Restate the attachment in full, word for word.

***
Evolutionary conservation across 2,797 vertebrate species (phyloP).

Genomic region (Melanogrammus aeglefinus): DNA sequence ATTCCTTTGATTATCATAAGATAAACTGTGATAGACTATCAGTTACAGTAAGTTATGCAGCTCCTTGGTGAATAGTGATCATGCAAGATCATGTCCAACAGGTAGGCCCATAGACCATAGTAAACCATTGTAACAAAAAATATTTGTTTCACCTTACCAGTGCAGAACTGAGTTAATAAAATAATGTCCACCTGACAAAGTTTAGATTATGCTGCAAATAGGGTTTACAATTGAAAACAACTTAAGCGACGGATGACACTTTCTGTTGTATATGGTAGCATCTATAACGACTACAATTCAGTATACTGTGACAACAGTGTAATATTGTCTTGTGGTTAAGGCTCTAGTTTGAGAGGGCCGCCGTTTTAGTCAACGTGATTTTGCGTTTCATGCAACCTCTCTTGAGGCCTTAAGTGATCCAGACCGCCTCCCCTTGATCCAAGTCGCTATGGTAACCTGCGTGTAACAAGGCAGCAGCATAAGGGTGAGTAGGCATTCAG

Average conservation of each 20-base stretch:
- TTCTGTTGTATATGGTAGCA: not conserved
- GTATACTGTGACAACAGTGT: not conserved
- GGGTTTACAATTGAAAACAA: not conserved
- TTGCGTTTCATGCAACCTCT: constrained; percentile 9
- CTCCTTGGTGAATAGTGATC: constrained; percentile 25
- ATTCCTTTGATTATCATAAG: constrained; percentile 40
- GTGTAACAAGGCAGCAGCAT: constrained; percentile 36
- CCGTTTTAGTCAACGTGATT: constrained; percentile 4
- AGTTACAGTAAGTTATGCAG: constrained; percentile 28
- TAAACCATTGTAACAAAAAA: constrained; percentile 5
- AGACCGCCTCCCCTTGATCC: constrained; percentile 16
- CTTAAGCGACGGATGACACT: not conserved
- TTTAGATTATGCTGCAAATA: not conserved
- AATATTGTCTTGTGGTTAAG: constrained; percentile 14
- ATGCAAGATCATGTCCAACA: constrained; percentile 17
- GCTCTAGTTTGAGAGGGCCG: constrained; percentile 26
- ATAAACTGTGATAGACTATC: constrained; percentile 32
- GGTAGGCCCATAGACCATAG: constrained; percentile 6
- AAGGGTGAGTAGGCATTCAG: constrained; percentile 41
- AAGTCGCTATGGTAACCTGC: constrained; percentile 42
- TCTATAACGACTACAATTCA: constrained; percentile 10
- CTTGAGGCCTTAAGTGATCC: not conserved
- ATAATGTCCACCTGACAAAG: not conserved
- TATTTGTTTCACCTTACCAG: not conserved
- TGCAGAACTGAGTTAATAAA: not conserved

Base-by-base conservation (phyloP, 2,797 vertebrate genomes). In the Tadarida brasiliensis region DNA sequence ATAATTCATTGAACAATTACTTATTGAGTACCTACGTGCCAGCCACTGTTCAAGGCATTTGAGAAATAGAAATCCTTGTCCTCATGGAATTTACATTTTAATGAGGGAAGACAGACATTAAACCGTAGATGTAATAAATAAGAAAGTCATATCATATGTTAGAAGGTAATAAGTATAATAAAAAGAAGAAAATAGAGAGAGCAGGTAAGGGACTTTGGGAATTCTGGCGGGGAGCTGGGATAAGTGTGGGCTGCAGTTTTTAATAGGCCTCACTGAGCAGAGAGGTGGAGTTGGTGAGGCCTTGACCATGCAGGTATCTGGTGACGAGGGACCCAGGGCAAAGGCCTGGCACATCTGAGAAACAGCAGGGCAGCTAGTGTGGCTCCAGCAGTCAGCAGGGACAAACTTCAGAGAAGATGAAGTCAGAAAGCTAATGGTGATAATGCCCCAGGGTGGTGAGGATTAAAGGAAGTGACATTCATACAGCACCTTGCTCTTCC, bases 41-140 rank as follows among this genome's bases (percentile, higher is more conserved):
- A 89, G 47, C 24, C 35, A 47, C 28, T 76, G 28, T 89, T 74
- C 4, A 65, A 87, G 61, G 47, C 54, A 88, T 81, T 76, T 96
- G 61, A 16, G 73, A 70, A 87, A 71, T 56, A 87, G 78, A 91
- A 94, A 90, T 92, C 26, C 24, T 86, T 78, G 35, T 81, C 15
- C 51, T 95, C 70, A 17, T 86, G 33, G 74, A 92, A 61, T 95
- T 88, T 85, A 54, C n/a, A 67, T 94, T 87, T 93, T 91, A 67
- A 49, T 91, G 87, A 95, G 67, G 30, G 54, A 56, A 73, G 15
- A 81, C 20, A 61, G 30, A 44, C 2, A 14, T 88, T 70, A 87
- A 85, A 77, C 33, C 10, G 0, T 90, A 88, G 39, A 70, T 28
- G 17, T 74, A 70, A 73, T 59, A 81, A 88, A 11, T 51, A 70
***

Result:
Evolutionary conservation across 2,797 vertebrate species (phyloP).

Genomic region (Melanogrammus aeglefinus): DNA sequence ATTCCTTTGATTATCATAAGATAAACTGTGATAGACTATCAGTTACAGTAAGTTATGCAGCTCCTTGGTGAATAGTGATCATGCAAGATCATGTCCAACAGGTAGGCCCATAGACCATAGTAAACCATTGTAACAAAAAATATTTGTTTCACCTTACCAGTGCAGAACTGAGTTAATAAAATAATGTCCACCTGACAAAGTTTAGATTATGCTGCAAATAGGGTTTACAATTGAAAACAACTTAAGCGACGGATGACACTTTCTGTTGTATATGGTAGCATCTATAACGACTACAATTCAGTATACTGTGACAACAGTGTAATATTGTCTTGTGGTTAAGGCTCTAGTTTGAGAGGGCCGCCGTTTTAGTCAACGTGATTTTGCGTTTCATGCAACCTCTCTTGAGGCCTTAAGTGATCCAGACCGCCTCCCCTTGATCCAAGTCGCTATGGTAACCTGCGTGTAACAAGGCAGCAGCATAAGGGTGAGTAGGCATTCAG

Average conservation of each 20-base stretch:
- TTCTGTTGTATATGGTAGCA: not conserved
- GTATACTGTGACAACAGTGT: not conserved
- GGGTTTACAATTGAAAACAA: not conserved
- TTGCGTTTCATGCAACCTCT: constrained; percentile 9
- CTCCTTGGTGAATAGTGATC: constrained; percentile 25
- ATTCCTTTGATTATCATAAG: constrained; percentile 40
- GTGTAACAAGGCAGCAGCAT: constrained; percentile 36
- CCGTTTTAGTCAACGTGATT: constrained; percentile 4
- AGTTACAGTAAGTTATGCAG: constrained; percentile 28
- TAAACCATTGTAACAAAAAA: constrained; percentile 5
- AGACCGCCTCCCCTTGATCC: constrained; percentile 16
- CTTAAGCGACGGATGACACT: not conserved
- TTTAGATTATGCTGCAAATA: not conserved
- AATATTGTCTTGTGGTTAAG: constrained; percentile 14
- ATGCAAGATCATGTCCAACA: constrained; percentile 17
- GCTCTAGTTTGAGAGGGCCG: constrained; percentile 26
- ATAAACTGTGATAGACTATC: constrained; percentile 32
- GGTAGGCCCATAGACCATAG: constrained; percentile 6
- AAGGGTGAGTAGGCATTCAG: constrained; percentile 41
- AAGTCGCTATGGTAACCTGC: constrained; percentile 42
- TCTATAACGACTACAATTCA: constrained; percentile 10
- CTTGAGGCCTTAAGTGATCC: not conserved
- ATAATGTCCACCTGACAAAG: not conserved
- TATTTGTTTCACCTTACCAG: not conserved
- TGCAGAACTGAGTTAATAAA: not conserved

Base-by-base conservation (phyloP, 2,797 vertebrate genomes). In the Tadarida brasiliensis region DNA sequence ATAATTCATTGAACAATTACTTATTGAGTACCTACGTGCCAGCCACTGTTCAAGGCATTTGAGAAATAGAAATCCTTGTCCTCATGGAATTTACATTTTAATGAGGGAAGACAGACATTAAACCGTAGATGTAATAAATAAGAAAGTCATATCATATGTTAGAAGGTAATAAGTATAATAAAAAGAAGAAAATAGAGAGAGCAGGTAAGGGACTTTGGGAATTCTGGCGGGGAGCTGGGATAAGTGTGGGCTGCAGTTTTTAATAGGCCTCACTGAGCAGAGAGGTGGAGTTGGTGAGGCCTTGACCATGCAGGTATCTGGTGACGAGGGACCCAGGGCAAAGGCCTGGCACATCTGAGAAACAGCAGGGCAGCTAGTGTGGCTCCAGCAGTCAGCAGGGACAAACTTCAGAGAAGATGAAGTCAGAAAGCTAATGGTGATAATGCCCCAGGGTGGTGAGGATTAAAGGAAGTGACATTCATACAGCACCTTGCTCTTCC, bases 41-140 rank as follows among this genome's bases (percentile, higher is more conserved):
- A 89, G 47, C 24, C 35, A 47, C 28, T 76, G 28, T 89, T 74
- C 4, A 65, A 87, G 61, G 47, C 54, A 88, T 81, T 76, T 96
- G 61, A 16, G 73, A 70, A 87, A 71, T 56, A 87, G 78, A 91
- A 94, A 90, T 92, C 26, C 24, T 86, T 78, G 35, T 81, C 15
- C 51, T 95, C 70, A 17, T 86, G 33, G 74, A 92, A 61, T 95
- T 88, T 85, A 54, C n/a, A 67, T 94, T 87, T 93, T 91, A 67
- A 49, T 91, G 87, A 95, G 67, G 30, G 54, A 56, A 73, G 15
- A 81, C 20, A 61, G 30, A 44, C 2, A 14, T 88, T 70, A 87
- A 85, A 77, C 33, C 10, G 0, T 90, A 88, G 39, A 70, T 28
- G 17, T 74, A 70, A 73, T 59, A 81, A 88, A 11, T 51, A 70